Soon my eyes became adjusted to the changing scenery, and I began to see deer bedded under the bowl of a big hemlock or Doug Fir, many deer. Although deer season was open, it would take a very special buck to take me from my elk hunt today... besides, I really wasn't into a six-mile drag just to pack out a deer!

Watching the bench below me, I silently still-hunted along at a snail's pace. I examined every rock, wad of upturned tree roots and under each and every tree with low hanging branches; any place that would conceal an elk waiting out winter's first storm. I glassed until my eyes ached, making perhaps less than half a mile per hour progress down my ridge.

Darkness comes early to the North Country this time of year, and by four-thirty in the afternoon, one had better either be kegged-up for the night, or down to a main trail to navigate your way out of the dark, black timber. It was about three o'clock, and I'd been at it since four in the morning. The heavy snow was falling steadily, and made visibility difficult in the waning light.

Yet my hopes were higher than ever for success! After dropping to about the thirty-five hundred foot level, elk sign was abundant. Fresh tracks not yet snowed in, punctuated the clean white carpet underfoot. I strained my eyes searching every last hiding place imaginable.

Soon my eyes began putting ears and horns on Tamarak needle covered rocks, stumps and logs. Deadfalls in the black timber grew feet and dark manes when covered with Tamarak needles as well. With about four and a half miles to go before reaching the trailhead, and hunting by myself as well, I decided to pick up my pace having only about forty minutes of daylight left.

Moving up onto the game trail that traversed the top of the ridgeline, I avoided the myriad of deadfalls which impeded travel. From the ridge trail I could watch the bench below, but in rushed glances, as time was running short. Yet, as I hunted, the game sign was thick. Lots of deer, moose and elk had moved down here just in the last few hours, judging by the tracks and their various stages of being snowed in.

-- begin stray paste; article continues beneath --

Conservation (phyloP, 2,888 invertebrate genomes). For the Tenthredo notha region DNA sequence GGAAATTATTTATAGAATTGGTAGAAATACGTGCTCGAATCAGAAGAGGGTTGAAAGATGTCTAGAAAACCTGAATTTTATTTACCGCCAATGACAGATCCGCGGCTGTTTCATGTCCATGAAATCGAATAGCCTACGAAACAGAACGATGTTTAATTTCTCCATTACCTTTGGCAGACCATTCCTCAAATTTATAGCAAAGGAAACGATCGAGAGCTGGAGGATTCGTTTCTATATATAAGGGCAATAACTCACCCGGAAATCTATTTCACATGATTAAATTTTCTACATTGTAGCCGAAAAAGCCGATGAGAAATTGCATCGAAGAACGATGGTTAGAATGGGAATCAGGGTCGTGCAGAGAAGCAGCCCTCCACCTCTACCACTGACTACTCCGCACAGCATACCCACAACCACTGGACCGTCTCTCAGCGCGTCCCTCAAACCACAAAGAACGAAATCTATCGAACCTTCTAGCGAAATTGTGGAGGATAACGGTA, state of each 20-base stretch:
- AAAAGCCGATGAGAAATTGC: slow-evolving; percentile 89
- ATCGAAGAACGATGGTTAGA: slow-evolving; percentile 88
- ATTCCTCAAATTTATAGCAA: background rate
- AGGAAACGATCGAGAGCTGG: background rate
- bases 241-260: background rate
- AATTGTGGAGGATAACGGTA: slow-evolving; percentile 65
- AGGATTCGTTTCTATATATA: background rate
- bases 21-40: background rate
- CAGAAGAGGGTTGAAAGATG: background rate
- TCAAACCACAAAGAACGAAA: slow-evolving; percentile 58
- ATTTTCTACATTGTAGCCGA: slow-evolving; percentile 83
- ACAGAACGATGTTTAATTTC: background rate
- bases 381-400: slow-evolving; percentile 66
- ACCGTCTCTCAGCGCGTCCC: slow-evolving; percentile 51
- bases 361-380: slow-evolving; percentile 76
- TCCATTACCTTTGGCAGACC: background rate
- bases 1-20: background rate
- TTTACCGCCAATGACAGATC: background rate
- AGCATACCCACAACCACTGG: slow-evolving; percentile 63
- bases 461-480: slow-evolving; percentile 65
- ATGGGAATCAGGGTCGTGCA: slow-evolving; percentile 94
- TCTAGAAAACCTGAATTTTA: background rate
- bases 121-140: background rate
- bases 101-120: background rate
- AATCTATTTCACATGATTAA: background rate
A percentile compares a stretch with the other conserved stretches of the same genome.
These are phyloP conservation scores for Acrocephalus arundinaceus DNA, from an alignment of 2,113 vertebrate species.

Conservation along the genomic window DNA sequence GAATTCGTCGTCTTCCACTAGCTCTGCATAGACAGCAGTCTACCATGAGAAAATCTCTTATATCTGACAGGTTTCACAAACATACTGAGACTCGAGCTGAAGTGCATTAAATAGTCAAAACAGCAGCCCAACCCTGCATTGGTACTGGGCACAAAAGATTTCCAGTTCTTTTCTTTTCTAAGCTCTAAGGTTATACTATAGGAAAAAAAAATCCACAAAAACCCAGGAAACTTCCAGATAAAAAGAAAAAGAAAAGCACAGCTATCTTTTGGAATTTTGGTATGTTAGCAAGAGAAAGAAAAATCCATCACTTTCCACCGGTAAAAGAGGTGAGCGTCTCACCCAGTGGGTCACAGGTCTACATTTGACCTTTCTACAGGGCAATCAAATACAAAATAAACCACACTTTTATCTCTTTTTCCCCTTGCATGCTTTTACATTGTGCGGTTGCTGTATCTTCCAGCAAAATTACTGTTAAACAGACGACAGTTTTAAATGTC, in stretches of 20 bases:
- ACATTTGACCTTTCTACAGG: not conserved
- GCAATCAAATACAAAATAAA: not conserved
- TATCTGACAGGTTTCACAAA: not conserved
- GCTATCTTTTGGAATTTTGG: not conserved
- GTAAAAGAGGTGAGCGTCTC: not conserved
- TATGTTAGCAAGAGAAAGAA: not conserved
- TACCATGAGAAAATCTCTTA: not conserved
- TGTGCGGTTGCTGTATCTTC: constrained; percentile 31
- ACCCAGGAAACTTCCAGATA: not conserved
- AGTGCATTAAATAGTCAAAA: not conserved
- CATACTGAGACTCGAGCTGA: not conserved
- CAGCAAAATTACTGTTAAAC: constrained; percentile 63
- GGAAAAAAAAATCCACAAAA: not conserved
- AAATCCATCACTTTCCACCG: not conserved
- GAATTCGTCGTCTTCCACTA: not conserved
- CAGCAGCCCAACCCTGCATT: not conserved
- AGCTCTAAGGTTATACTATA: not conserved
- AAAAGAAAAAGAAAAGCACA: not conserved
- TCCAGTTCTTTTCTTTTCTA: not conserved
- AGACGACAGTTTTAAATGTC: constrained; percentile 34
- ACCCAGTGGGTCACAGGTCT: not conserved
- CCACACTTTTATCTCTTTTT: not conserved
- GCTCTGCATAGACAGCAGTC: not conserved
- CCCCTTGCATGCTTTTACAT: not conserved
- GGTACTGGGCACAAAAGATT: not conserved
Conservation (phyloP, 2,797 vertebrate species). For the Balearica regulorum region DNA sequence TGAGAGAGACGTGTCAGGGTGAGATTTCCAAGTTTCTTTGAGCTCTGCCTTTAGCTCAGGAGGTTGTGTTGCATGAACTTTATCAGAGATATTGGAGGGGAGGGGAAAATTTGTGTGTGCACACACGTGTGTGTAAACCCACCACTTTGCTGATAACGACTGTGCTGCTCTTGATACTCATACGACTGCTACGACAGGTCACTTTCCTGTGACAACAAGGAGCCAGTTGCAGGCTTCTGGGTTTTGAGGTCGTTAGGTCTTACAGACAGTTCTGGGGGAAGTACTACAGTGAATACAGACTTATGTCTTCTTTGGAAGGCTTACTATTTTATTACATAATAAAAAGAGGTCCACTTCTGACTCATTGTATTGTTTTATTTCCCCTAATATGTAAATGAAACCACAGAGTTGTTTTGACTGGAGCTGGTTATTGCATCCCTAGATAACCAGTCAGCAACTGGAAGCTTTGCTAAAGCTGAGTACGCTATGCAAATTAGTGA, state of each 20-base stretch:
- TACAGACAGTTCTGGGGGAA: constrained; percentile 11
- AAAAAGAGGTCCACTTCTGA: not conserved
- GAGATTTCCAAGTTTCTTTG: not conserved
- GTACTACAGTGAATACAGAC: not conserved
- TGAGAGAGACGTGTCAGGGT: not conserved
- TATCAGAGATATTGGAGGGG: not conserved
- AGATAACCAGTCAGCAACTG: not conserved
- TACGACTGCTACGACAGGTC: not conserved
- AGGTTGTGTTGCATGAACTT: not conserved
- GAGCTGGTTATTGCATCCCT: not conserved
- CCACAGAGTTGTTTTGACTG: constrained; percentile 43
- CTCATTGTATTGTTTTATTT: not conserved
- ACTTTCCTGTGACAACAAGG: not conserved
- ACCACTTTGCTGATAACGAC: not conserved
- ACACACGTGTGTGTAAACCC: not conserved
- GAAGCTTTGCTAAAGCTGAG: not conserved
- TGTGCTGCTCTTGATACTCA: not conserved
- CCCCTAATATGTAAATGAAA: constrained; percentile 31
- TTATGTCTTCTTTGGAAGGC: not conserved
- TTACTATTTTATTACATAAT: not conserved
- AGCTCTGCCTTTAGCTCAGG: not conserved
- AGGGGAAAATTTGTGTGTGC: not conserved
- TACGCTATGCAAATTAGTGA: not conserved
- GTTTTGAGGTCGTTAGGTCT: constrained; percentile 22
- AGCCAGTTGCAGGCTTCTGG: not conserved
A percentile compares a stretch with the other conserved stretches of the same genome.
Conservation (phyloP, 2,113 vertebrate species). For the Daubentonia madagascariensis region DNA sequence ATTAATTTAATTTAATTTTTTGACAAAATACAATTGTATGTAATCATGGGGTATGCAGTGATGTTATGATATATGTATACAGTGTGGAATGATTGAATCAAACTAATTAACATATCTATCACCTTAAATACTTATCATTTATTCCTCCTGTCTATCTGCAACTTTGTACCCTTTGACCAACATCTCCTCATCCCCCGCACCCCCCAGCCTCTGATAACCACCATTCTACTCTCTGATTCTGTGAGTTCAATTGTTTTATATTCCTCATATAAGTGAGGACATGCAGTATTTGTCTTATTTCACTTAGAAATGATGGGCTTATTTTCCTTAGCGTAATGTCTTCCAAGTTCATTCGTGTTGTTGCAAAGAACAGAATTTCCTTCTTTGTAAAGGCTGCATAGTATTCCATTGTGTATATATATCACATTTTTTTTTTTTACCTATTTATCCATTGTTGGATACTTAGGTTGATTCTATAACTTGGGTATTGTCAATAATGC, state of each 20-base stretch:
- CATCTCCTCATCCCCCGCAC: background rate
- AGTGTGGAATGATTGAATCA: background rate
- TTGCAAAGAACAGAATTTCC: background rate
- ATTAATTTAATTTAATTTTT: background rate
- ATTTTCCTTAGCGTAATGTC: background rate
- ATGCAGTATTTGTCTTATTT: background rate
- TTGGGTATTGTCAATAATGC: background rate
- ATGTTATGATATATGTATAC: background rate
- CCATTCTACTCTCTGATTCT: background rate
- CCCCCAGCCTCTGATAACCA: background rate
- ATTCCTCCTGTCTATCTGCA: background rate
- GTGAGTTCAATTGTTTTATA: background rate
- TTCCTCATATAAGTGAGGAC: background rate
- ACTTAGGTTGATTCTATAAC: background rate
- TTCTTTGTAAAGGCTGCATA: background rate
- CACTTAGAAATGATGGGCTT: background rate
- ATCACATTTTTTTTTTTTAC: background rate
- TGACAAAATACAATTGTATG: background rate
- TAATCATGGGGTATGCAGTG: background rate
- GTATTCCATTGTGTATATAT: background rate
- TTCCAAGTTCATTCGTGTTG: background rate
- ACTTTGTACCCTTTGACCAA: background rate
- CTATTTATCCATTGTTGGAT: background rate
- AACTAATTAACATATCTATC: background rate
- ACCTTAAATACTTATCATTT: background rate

I rather quickly moved down the trail, occasionally glassing the odd shapes below, just to see another needle covered log or rock. Towards the lower end of the ridge the natural bench is closer to the ridge crest, perhaps only twenty five yards below, instead of the fifty to sixty yards that typifies the rest of the landform. Again, even at that short distance I still glassed everything that looked out of place...several deer and a moose materialized in the matter of less than half a mile, bedded down on the bench under cover.

Finally darkness was winning, and I made haste. Twenty yards below, a rockslide had covered part of the natural bench with massive car-sized boulders, all of them golden brown with their layer of needles showing through the blanket of snow. At the west side of this boulder strewn mess was yet another massive boulder, kidney shaped and needle covered. They all looked the same. Yet this rock struck me as strange, being smoother in contour than the other jagged granite boulders strewn around it.

Just as I thought it might pay to glass things a bit, the kidney shaped rock, with the small tree laying in front of it, jumped up! A mature branch-antlered bull materialized out of my kidney shaped rock sixty feet away! That bull went from a curled sleeping position to the dense black timber below in two sixteen-foot jumps!

By the time I reacted, and the .444 hit my shoulder, hammer back, all I saw through the receiver sight was snow falling off tree limbs where he had disappeared into the blackness of the timber and darkness of night.

As darkness ended the day, so did elk season for that year....with an empty tag in my wallet, and an awesome memory of a very special day, enjoying God's creation, hunting one of the grandest game animals on earth....and having the privilege of seeing my prize!